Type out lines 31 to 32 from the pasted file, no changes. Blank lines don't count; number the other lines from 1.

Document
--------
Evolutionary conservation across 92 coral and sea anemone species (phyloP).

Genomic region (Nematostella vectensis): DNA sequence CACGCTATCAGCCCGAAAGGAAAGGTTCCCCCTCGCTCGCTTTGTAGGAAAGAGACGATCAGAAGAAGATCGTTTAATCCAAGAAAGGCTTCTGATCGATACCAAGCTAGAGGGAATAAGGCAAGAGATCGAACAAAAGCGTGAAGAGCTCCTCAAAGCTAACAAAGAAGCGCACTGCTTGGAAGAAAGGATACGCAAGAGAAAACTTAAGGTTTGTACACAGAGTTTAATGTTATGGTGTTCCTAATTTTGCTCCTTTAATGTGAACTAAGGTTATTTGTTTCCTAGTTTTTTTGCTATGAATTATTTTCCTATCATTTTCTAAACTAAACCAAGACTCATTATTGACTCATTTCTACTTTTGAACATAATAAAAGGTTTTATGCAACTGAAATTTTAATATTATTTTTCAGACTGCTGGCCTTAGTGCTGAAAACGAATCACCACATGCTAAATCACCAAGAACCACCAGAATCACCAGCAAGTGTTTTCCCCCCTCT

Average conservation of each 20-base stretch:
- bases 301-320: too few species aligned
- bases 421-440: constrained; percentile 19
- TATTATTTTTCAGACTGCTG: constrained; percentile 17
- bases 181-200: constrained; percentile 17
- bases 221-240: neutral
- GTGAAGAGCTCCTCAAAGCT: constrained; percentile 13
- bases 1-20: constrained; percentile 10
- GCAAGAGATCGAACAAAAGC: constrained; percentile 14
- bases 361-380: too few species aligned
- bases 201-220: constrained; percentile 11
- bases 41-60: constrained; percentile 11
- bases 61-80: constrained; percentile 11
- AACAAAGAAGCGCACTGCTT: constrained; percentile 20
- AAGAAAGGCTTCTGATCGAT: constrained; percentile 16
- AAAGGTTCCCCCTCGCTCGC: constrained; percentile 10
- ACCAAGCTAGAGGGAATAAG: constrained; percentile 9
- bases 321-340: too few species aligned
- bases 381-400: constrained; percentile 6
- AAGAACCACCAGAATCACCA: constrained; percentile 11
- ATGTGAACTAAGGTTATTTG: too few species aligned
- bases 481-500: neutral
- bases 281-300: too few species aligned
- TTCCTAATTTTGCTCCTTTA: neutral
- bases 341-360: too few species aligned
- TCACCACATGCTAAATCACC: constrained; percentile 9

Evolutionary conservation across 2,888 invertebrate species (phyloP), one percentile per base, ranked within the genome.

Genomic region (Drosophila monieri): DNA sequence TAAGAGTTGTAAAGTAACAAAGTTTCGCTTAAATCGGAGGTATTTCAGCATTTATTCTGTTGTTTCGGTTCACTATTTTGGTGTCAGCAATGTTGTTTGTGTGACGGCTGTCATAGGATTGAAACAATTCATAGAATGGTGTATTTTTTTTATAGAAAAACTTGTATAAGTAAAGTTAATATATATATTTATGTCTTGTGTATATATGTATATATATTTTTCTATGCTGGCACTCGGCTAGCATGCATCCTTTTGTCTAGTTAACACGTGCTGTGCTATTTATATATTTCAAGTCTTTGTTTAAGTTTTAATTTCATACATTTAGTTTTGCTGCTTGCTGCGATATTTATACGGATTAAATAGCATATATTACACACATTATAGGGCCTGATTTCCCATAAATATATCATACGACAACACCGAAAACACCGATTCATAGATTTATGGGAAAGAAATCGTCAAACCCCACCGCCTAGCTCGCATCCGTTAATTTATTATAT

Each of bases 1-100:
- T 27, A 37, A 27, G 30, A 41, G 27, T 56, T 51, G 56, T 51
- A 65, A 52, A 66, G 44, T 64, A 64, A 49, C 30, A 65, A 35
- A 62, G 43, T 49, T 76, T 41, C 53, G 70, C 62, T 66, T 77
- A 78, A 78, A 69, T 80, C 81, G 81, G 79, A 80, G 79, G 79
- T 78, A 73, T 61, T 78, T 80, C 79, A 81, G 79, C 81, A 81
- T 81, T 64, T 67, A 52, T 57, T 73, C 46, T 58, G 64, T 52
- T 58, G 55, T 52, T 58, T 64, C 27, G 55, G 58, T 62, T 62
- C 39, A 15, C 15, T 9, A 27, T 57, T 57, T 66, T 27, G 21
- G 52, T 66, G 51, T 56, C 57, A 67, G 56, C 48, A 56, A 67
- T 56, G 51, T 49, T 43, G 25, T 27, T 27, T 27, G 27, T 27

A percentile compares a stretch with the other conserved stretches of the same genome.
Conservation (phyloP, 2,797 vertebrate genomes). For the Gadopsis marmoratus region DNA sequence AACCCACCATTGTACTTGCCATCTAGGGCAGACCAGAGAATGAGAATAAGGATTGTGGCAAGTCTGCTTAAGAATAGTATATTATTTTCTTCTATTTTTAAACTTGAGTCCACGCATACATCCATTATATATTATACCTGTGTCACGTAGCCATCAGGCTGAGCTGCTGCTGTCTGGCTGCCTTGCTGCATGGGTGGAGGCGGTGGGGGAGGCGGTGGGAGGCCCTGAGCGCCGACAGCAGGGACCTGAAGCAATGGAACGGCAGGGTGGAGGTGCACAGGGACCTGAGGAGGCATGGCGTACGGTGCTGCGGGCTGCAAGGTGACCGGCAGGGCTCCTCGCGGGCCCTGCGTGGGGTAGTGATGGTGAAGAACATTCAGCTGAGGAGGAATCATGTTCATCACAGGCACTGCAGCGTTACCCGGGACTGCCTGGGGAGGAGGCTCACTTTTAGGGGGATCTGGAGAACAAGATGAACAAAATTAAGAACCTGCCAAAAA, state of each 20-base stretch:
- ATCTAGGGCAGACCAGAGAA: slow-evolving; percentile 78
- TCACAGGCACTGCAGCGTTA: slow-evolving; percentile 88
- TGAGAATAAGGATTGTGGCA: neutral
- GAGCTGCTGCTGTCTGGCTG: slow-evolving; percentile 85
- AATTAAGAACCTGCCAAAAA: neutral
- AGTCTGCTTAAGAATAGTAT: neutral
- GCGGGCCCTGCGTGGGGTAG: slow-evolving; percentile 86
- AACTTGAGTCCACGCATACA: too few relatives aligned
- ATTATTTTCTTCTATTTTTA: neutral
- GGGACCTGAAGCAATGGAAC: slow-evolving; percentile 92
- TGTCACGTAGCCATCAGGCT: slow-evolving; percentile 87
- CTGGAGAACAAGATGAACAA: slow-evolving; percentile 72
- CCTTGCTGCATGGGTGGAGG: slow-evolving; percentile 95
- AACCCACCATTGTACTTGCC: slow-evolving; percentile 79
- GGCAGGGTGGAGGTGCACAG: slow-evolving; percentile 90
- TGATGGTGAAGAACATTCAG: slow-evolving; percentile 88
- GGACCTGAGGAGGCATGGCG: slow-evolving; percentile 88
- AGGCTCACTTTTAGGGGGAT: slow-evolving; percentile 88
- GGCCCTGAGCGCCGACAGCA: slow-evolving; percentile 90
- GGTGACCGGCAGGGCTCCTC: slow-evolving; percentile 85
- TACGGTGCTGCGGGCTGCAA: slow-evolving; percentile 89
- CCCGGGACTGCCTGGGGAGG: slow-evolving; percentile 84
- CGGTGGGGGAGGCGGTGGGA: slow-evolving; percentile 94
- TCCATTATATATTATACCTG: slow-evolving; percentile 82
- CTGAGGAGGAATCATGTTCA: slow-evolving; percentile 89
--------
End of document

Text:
Each of bases 1-100:
- T 27, A 37, A 27, G 30, A 41, G 27, T 56, T 51, G 56, T 51